If you are buying for someone who a) loves little-known facts about famous people but b) wouldn't appreciate a Christmas theme, then we thoroughly recommend 'Rest In Pieces', a macabre-sounding and curious-looking book about the curious fates of famous corpses by Bess Lovejoy. It features the strange and sometimes wildly bizarre tales of what happened to a huge range of famous people - after they were dead.
From the theft of Haydn's skull (that took 150 years to solve and remedy), what the CIA did with Che Guevara's corpse and the frankly weird last request of utilitarian Jeremy Bentham, it all goes to show that death really can be the start of the next great adventure...
Talking of secret service personnel (strictly speaking, the CIA only advised the Bolivian government about Che), have you got what it takes to join GCHQ? Find out in what we feel will be the sleeper hit of Christmas, the 'GCHQ Puzzle Book'. Apparently (according to the blurb on the back of the book) British cyber-spies 'love a good puzzle'. Whether they're recruiting new staff, challenging each other to the toughest Christmas quizzes and treasure hunts imaginable, or engaging in disinformation with the popular press, puzzles are at the heart of what GCHQ does. Now they're opening up their archives of decades' worth of codes, puzzles and challenges for everyone to try.
A must-have for anyone in the family who loves puzzles - or fancies themselves as a cyber-sleuth!
If Lords and The Oval are more up your street than Cheltenham and Bletchley Park, then the 'Test Match Special Quiz Book' contains over 3,000 questions from the commentary box.
Pit your wits against Aggers, Tuffers, Boycs and Johnners - and try not to get caught out!
To some people, mention the following words "Viking, Fisher, German Bight" and their eyes will glaze over, and a happy smile will descend upon their face...
Yes, there can be nothing more comforting or British than 'The Shipping Forecast' on the BBC, and this beautiful little miscellany by Nic Compton tells the stories, people, poetry and imaginations that have been inspired across the globe by this most British of institutions - as well as providing a very real service for the nation's seafarers who might fall prey to storms and gales.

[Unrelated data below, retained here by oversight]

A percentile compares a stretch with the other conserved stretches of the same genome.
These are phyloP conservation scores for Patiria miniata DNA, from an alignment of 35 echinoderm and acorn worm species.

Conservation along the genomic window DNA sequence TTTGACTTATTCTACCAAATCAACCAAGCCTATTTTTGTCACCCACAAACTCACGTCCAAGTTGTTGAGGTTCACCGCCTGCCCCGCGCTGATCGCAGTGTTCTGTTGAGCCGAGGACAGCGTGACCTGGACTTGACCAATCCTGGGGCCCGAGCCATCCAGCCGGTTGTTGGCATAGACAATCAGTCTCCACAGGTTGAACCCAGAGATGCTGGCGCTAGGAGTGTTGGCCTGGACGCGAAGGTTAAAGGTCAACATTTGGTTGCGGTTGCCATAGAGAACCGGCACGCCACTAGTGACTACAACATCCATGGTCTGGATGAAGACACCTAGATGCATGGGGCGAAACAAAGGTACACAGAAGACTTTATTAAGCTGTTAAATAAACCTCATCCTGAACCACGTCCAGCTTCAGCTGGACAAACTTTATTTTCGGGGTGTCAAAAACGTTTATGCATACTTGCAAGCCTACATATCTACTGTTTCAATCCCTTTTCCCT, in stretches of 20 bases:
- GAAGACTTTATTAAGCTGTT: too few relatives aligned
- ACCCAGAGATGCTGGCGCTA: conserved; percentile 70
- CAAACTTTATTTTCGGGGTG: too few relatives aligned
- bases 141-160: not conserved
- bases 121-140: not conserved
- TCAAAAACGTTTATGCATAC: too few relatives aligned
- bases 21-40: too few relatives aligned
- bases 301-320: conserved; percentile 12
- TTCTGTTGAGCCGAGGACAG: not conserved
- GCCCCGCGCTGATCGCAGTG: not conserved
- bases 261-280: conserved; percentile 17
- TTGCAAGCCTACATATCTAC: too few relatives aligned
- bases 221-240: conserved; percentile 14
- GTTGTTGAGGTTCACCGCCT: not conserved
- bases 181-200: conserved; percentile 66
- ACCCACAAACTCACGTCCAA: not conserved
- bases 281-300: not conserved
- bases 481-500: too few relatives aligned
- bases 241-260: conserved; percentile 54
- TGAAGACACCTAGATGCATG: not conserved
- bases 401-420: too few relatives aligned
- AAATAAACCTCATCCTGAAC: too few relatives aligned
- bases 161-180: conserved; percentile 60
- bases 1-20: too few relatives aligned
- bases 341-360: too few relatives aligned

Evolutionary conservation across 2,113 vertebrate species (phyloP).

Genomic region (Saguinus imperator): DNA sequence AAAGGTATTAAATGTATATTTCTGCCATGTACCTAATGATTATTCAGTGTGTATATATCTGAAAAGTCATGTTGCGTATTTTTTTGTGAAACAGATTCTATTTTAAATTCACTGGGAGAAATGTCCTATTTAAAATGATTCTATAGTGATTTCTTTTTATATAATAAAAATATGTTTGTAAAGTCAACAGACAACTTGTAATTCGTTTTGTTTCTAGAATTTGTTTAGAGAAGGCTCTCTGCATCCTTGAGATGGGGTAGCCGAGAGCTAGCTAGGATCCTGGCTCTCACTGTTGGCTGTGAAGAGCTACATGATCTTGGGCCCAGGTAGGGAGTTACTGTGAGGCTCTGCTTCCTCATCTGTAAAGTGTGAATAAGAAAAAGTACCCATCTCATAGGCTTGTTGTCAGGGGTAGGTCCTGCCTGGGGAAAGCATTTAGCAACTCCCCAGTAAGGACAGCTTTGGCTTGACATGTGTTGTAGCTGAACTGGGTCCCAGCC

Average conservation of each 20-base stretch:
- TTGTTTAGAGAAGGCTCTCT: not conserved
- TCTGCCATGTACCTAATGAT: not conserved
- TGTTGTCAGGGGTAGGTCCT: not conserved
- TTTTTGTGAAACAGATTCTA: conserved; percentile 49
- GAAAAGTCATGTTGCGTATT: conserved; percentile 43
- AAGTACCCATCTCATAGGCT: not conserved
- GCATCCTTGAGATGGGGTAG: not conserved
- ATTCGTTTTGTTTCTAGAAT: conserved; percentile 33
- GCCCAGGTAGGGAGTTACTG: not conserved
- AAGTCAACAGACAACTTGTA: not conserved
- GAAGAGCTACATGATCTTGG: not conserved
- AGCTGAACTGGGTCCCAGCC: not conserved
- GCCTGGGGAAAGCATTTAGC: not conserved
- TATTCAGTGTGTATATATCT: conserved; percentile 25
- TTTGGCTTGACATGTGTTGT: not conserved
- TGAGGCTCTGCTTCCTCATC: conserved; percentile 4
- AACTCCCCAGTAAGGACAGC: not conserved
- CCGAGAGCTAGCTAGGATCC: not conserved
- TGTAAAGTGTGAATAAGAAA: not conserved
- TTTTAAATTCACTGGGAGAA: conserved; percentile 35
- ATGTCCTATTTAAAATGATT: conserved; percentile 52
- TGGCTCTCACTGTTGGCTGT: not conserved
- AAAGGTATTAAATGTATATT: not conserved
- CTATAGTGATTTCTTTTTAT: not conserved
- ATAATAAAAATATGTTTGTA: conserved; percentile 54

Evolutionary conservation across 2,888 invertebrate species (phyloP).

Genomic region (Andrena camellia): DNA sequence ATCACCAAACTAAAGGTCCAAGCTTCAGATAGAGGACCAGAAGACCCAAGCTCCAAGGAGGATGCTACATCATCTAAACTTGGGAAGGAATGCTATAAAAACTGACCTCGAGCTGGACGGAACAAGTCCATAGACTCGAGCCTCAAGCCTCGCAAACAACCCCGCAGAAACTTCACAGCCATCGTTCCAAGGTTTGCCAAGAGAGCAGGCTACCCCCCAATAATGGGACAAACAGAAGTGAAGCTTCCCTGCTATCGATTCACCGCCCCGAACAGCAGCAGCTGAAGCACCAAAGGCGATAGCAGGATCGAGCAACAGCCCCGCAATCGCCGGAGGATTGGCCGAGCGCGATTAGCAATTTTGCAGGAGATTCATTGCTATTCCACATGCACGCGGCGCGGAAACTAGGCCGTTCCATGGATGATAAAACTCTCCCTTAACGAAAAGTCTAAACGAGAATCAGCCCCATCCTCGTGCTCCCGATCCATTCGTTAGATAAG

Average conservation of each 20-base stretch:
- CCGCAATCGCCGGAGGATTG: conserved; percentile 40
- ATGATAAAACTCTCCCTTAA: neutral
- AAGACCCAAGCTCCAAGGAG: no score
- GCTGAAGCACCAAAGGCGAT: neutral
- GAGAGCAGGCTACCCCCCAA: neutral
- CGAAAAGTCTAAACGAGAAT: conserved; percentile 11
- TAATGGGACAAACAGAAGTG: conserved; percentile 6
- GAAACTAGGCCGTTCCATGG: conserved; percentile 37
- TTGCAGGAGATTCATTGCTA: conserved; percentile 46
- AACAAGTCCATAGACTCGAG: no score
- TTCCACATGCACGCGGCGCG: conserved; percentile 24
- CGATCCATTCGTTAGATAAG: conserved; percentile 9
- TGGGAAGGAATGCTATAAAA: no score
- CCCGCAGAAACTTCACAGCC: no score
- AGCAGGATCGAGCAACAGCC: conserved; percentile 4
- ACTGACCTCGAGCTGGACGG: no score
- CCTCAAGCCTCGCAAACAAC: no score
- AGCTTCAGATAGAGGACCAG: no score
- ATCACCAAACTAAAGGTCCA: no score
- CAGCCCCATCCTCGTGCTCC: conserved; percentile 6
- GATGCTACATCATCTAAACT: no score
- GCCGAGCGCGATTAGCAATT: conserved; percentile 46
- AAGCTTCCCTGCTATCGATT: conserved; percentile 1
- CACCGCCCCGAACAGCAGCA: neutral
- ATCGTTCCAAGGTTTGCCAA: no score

And finally, if you long for Britain that has long since disappeared, we have one final recommendation for you - this year's 'Giles Collection 2017'. A whole generation had their political awareness aroused by Giles in the 60s and 70s, and Giles himself was voted the 'best cartoonist of the 20th century'. This year's collection celebrates his most awesome creation, the curmudgeonly Grandma, as she battles power cuts, dockers strikes, and underperforming jockeys in the 3.30 at Haydock. A true legend.
For more inspiration, take a look at last year's recommendations on a similar theme - and here are the best of the rest:
- The Best of Matt - in our opinion, the worthy successor to Giles in the 21st century.
- Haynes Explains - the creators of 'The Haynes Manuals' have produced these little guides to explain complex aspects of life, such as Babies, Marriage, Pensioners and Teenagers
- Speaking In Tongues - Ella Frances Sanders follow up her sublime 'Lost In Translation' with more untranslatable expressions from around the world.
- The Brexshit Book - if you are having difficulty coming to terms with Brexit, lining up behind Farage, Johnson et al in 'turning your frown upside down' and 'making the best of it', this book may help. Or not. Happy Christmas, eh?